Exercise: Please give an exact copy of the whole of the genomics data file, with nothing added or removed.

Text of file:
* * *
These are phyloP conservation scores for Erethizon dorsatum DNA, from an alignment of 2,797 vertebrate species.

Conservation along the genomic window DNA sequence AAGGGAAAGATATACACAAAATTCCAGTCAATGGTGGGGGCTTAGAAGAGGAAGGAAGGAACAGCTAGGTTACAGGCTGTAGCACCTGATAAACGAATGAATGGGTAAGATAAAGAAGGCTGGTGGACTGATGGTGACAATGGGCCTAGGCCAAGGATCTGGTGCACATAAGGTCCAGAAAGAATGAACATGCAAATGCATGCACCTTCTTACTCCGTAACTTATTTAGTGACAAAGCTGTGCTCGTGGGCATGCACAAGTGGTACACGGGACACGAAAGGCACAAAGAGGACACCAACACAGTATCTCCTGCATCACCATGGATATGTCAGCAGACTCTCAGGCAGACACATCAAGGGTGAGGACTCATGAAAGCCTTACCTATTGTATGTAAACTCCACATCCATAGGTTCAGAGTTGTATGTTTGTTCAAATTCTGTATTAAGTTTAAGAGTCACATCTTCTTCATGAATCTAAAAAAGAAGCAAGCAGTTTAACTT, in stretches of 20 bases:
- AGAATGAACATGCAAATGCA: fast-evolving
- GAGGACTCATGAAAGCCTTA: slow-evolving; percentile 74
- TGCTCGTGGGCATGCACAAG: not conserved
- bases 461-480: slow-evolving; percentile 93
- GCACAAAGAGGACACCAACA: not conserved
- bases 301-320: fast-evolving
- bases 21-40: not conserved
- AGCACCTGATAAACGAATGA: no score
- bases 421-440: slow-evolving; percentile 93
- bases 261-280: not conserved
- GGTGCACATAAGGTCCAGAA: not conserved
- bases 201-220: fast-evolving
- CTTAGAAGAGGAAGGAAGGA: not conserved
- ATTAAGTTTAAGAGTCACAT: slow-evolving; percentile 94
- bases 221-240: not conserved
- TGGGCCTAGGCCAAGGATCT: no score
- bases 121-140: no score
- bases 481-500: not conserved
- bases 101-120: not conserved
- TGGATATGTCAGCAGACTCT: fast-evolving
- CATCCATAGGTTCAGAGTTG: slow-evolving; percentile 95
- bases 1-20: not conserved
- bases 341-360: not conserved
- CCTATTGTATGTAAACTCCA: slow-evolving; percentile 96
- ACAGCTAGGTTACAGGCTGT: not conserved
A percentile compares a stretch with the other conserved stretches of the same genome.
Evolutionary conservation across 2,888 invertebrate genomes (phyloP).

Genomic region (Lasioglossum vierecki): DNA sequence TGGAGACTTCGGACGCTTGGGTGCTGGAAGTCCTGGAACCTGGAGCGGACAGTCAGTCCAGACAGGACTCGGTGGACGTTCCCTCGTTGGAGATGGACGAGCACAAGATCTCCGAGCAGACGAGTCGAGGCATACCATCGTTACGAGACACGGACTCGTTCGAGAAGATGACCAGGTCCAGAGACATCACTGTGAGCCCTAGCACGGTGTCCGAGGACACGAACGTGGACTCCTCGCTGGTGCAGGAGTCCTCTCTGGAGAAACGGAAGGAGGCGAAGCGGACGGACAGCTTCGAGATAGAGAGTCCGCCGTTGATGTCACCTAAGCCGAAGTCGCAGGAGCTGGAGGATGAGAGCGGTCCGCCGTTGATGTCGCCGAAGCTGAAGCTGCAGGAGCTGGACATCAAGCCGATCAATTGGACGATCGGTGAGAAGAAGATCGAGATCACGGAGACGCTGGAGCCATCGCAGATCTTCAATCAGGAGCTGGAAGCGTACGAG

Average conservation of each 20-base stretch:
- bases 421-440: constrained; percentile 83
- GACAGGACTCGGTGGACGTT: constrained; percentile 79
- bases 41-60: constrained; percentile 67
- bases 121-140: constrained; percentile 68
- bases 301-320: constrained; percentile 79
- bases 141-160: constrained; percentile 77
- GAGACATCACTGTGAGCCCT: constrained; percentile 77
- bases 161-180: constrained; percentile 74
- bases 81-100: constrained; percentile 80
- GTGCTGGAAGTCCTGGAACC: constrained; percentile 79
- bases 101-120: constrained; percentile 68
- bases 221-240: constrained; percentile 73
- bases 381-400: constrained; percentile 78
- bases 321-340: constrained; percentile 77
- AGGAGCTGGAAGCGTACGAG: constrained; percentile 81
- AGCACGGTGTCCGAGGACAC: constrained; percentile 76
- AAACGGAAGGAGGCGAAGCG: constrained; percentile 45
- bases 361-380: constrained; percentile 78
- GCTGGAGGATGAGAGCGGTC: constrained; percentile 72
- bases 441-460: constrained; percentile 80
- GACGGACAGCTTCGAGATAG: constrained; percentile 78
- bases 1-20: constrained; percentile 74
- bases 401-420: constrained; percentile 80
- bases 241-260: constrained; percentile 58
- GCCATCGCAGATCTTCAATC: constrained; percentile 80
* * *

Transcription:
These are phyloP conservation scores for Erethizon dorsatum DNA, from an alignment of 2,797 vertebrate species.

Conservation along the genomic window DNA sequence AAGGGAAAGATATACACAAAATTCCAGTCAATGGTGGGGGCTTAGAAGAGGAAGGAAGGAACAGCTAGGTTACAGGCTGTAGCACCTGATAAACGAATGAATGGGTAAGATAAAGAAGGCTGGTGGACTGATGGTGACAATGGGCCTAGGCCAAGGATCTGGTGCACATAAGGTCCAGAAAGAATGAACATGCAAATGCATGCACCTTCTTACTCCGTAACTTATTTAGTGACAAAGCTGTGCTCGTGGGCATGCACAAGTGGTACACGGGACACGAAAGGCACAAAGAGGACACCAACACAGTATCTCCTGCATCACCATGGATATGTCAGCAGACTCTCAGGCAGACACATCAAGGGTGAGGACTCATGAAAGCCTTACCTATTGTATGTAAACTCCACATCCATAGGTTCAGAGTTGTATGTTTGTTCAAATTCTGTATTAAGTTTAAGAGTCACATCTTCTTCATGAATCTAAAAAAGAAGCAAGCAGTTTAACTT, in stretches of 20 bases:
- AGAATGAACATGCAAATGCA: fast-evolving
- GAGGACTCATGAAAGCCTTA: slow-evolving; percentile 74
- TGCTCGTGGGCATGCACAAG: not conserved
- bases 461-480: slow-evolving; percentile 93
- GCACAAAGAGGACACCAACA: not conserved
- bases 301-320: fast-evolving
- bases 21-40: not conserved
- AGCACCTGATAAACGAATGA: no score
- bases 421-440: slow-evolving; percentile 93
- bases 261-280: not conserved
- GGTGCACATAAGGTCCAGAA: not conserved
- bases 201-220: fast-evolving
- CTTAGAAGAGGAAGGAAGGA: not conserved
- ATTAAGTTTAAGAGTCACAT: slow-evolving; percentile 94
- bases 221-240: not conserved
- TGGGCCTAGGCCAAGGATCT: no score
- bases 121-140: no score
- bases 481-500: not conserved
- bases 101-120: not conserved
- TGGATATGTCAGCAGACTCT: fast-evolving
- CATCCATAGGTTCAGAGTTG: slow-evolving; percentile 95
- bases 1-20: not conserved
- bases 341-360: not conserved
- CCTATTGTATGTAAACTCCA: slow-evolving; percentile 96
- ACAGCTAGGTTACAGGCTGT: not conserved
A percentile compares a stretch with the other conserved stretches of the same genome.
Evolutionary conservation across 2,888 invertebrate genomes (phyloP).

Genomic region (Lasioglossum vierecki): DNA sequence TGGAGACTTCGGACGCTTGGGTGCTGGAAGTCCTGGAACCTGGAGCGGACAGTCAGTCCAGACAGGACTCGGTGGACGTTCCCTCGTTGGAGATGGACGAGCACAAGATCTCCGAGCAGACGAGTCGAGGCATACCATCGTTACGAGACACGGACTCGTTCGAGAAGATGACCAGGTCCAGAGACATCACTGTGAGCCCTAGCACGGTGTCCGAGGACACGAACGTGGACTCCTCGCTGGTGCAGGAGTCCTCTCTGGAGAAACGGAAGGAGGCGAAGCGGACGGACAGCTTCGAGATAGAGAGTCCGCCGTTGATGTCACCTAAGCCGAAGTCGCAGGAGCTGGAGGATGAGAGCGGTCCGCCGTTGATGTCGCCGAAGCTGAAGCTGCAGGAGCTGGACATCAAGCCGATCAATTGGACGATCGGTGAGAAGAAGATCGAGATCACGGAGACGCTGGAGCCATCGCAGATCTTCAATCAGGAGCTGGAAGCGTACGAG

Average conservation of each 20-base stretch:
- bases 421-440: constrained; percentile 83
- GACAGGACTCGGTGGACGTT: constrained; percentile 79
- bases 41-60: constrained; percentile 67
- bases 121-140: constrained; percentile 68
- bases 301-320: constrained; percentile 79
- bases 141-160: constrained; percentile 77
- GAGACATCACTGTGAGCCCT: constrained; percentile 77
- bases 161-180: constrained; percentile 74
- bases 81-100: constrained; percentile 80
- GTGCTGGAAGTCCTGGAACC: constrained; percentile 79
- bases 101-120: constrained; percentile 68
- bases 221-240: constrained; percentile 73
- bases 381-400: constrained; percentile 78
- bases 321-340: constrained; percentile 77
- AGGAGCTGGAAGCGTACGAG: constrained; percentile 81
- AGCACGGTGTCCGAGGACAC: constrained; percentile 76
- AAACGGAAGGAGGCGAAGCG: constrained; percentile 45
- bases 361-380: constrained; percentile 78
- GCTGGAGGATGAGAGCGGTC: constrained; percentile 72
- bases 441-460: constrained; percentile 80
- GACGGACAGCTTCGAGATAG: constrained; percentile 78
- bases 1-20: constrained; percentile 74
- bases 401-420: constrained; percentile 80
- bases 241-260: constrained; percentile 58
- GCCATCGCAGATCTTCAATC: constrained; percentile 80